We report 28 cases of atypical decubital fibroplasia, a distinctive pseudosarcomatous fibroblastic proliferation occurring primarily but not exclusively in physically debilitated or immobilized patients. The subjects included 16 women and 12 men ranging in age from 15 to 95 years. Peak incidence was in the 8th and 9th decades of life. Anatomic locations included the soft tissues overlying the shoulder (eight cases), posterior chest wall (five cases), sacrum (five cases), greater trochanter (four cases), buttock (two cases), thigh (two cases), and arm (two cases). Symptoms were due to a painless mass of 3 weeks' to 6 months' duration. Most lesions were ill- defined, focally myxoid masses that ranged from 1 to 8 cm. Histologically, they were situated in the deep subcutis and secondarily involved adjacent skeletal muscle (11 cases) and tendon (three cases). Extensive epidermal ulceration was typically absent. Microscopically, the lesions had a lobular configuration. They were characterized by zones of fibrinoid necrosis and a prominent myxoid stroma rimmed by ingrowing, ectatic, thin-walled vascular channels. All cases contained atypical, enlarged, degenerated fibroblasts with abundant basophilic cytoplasm, large hyperchromatic, smudged nuclei, and prominent nucleoli; these features resulted in a superficial resemblance to proliferative fasciitis. The enlarged, atypical fibroblasts stained diffusely and strongly for vimentin (15 of 15 cases) and focally for muscle-specific actin (10 of 15 cases), keratin (one of 15 cases), CD68 (10 of 15 cases), and CD34 (five of nine cases) antigens; none of the cases stained for desmin. A malignant diagnosis was considered in 43% of cases. Follow-up in 21 patients ranged from 2 to 78 months (median, 12 months). Two lesions recurred once, one recurred twice, and none metastasized; no deaths were attributable to the lesions. The clinical, histologic, and immunohistochemical features of atypical decubital fibroplasia indicate it is a unique type of pressure sore displaying degenerative and regenerative features distinct from decubitus ulcer. Its recognition by pathologists and clinicians in elderly and debilitated patients is important to avoid misdiagnosis as a sarcoma and to prevent or minimize the occurrence of decubital fibroplasia in progressively aging patient populations.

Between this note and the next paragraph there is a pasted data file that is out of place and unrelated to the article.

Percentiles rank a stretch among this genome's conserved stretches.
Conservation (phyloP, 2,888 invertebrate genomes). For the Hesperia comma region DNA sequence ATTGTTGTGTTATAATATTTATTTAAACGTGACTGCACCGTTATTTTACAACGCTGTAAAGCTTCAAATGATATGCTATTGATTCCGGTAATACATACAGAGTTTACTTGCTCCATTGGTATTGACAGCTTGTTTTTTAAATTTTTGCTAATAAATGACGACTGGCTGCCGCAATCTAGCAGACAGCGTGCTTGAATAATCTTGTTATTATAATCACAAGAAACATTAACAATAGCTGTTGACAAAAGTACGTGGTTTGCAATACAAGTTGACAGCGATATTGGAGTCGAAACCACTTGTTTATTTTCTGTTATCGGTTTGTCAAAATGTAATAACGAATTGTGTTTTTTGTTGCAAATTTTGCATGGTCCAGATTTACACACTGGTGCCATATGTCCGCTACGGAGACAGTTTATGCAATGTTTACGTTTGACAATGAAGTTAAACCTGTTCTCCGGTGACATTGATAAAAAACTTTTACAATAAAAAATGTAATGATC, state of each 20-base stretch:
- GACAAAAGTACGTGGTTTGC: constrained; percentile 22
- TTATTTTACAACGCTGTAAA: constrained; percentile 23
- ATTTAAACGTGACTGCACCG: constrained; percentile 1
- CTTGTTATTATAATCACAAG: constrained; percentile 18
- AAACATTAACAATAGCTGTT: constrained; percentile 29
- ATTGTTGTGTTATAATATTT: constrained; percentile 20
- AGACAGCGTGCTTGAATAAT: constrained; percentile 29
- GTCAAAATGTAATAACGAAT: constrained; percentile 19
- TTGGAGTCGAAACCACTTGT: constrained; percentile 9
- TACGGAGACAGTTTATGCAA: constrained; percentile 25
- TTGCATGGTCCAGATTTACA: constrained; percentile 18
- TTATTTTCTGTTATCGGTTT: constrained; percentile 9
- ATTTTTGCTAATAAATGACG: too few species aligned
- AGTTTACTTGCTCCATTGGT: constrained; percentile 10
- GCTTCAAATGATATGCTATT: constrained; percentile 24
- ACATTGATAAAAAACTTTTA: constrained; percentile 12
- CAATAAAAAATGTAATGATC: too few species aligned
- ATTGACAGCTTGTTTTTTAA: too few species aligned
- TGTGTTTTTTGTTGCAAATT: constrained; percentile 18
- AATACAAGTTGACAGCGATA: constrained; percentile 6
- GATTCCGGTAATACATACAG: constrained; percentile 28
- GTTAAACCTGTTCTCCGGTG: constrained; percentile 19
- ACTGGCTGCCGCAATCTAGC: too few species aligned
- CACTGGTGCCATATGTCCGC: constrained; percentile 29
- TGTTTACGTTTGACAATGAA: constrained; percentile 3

- Atypical decubital fibroplasia
- Decubitus ulcer
- Proliferative fasciitis
- Soft tissue
ASJC Scopus subject areas
- Pathology and Forensic Medicine